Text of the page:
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Sunday, April 12, 2009 - Elephant Butte Lake State Park, Elephant Butte NM

Watering the Onions, Percha Dam State Park, Arrey NM, March 26, 2009
Watering the Onions, Percha Dam State Park, Arrey NM, March 26, 2009

There's a new camera headed my way

I need a better camera. The Canon PowerShot A720 IS I've been using for the past year has been a good little camera but its limitations are starting to, well, limit me. I like its small slip-in-the-pocket form factor and its image stabilization but I'm finding the 6x optical zoom insufficient. Also, it is not great in the low light situations I find myself attracted to. There are great sunrises and sunsets here in New Mexico and I'm unhappy with the amount of noise I'm getting in many of my images.

I'm jealous - Kate Klein over at Cholula Red has been getting such great shots with her Panasonic Lumix DMC-FZ28S 10.1MP Digital Camera with 18x Wide Angle MEGA Optical Image Stabilized Zoom (Silver) I decided I had to take her advise and get me one. The FZ28S is too big for the pocket but it's light and reasonably small and I'm finding that most of my shots are taken on short walks around the parks I'm staying at so size is not really the issue I thought it was when I bought the Canon PowerShot A720 IS. Plus the image stabilized 18x optical zoom is amazing! I haven't been a Panasonic fan for many years now but the images Kate has been getting with this camera really caught my attention. We'll soon see how it works out.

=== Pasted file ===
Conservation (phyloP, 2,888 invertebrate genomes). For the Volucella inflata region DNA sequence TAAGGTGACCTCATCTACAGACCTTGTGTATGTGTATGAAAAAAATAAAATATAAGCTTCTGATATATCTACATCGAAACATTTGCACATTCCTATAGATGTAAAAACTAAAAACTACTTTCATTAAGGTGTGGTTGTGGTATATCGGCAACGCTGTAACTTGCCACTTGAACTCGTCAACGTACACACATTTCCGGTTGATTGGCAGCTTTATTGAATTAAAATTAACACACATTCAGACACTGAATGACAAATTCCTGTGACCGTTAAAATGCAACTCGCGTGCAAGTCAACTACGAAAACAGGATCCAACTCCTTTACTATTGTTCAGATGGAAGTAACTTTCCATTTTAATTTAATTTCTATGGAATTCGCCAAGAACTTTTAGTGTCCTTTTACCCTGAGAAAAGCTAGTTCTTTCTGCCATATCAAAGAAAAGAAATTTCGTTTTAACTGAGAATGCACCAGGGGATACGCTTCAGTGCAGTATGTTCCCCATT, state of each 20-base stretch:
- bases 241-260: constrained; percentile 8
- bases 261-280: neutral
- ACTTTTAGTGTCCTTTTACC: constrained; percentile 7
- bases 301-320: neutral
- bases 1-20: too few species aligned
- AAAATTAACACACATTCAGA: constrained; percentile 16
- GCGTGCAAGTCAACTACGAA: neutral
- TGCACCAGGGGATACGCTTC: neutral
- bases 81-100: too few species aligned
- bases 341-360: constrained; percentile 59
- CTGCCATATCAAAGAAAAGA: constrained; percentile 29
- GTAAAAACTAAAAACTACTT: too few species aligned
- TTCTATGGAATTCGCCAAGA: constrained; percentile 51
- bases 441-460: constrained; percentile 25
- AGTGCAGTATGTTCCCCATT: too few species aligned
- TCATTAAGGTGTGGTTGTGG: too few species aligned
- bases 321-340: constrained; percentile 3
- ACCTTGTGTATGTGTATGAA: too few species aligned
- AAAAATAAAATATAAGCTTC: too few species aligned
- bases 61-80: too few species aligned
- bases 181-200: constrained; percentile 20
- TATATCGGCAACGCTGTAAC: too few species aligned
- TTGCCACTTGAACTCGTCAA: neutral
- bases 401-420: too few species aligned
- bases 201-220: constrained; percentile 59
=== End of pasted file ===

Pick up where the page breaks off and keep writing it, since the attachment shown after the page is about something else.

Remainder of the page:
There was a not-to-be-missed glorious sunrise here at South Monticello yesterday morning and I missed the whole show! It happened while I was busy putting together an Amazon order for one of those Panasonic cameras. I never even glanced out the window. Sheesh.

Kate didn't miss the show though. Go see her great shots over on her blog.

Night camp

Site 32, South Monticello Point - Elephant Butte Lake State Park, Elephant Butte NM

More Toward Realism than Fantasy

I've always been drawn more toward realism than fantasy, because it seems to me that realism is endlessly interesting and finally indeterminable. Realism is a species of fantasy that's much more integrated and hard-core than fantasy itself, but if you are ready to come to grips with the inevitable slipperiness of most available facts, you come to recognize that realism is not a direct approach to the truth so much as it is the most concentrated form of fantasy.

Birds and Lions, Norman Mailer, the New Yorker, December 23 & 30, 2002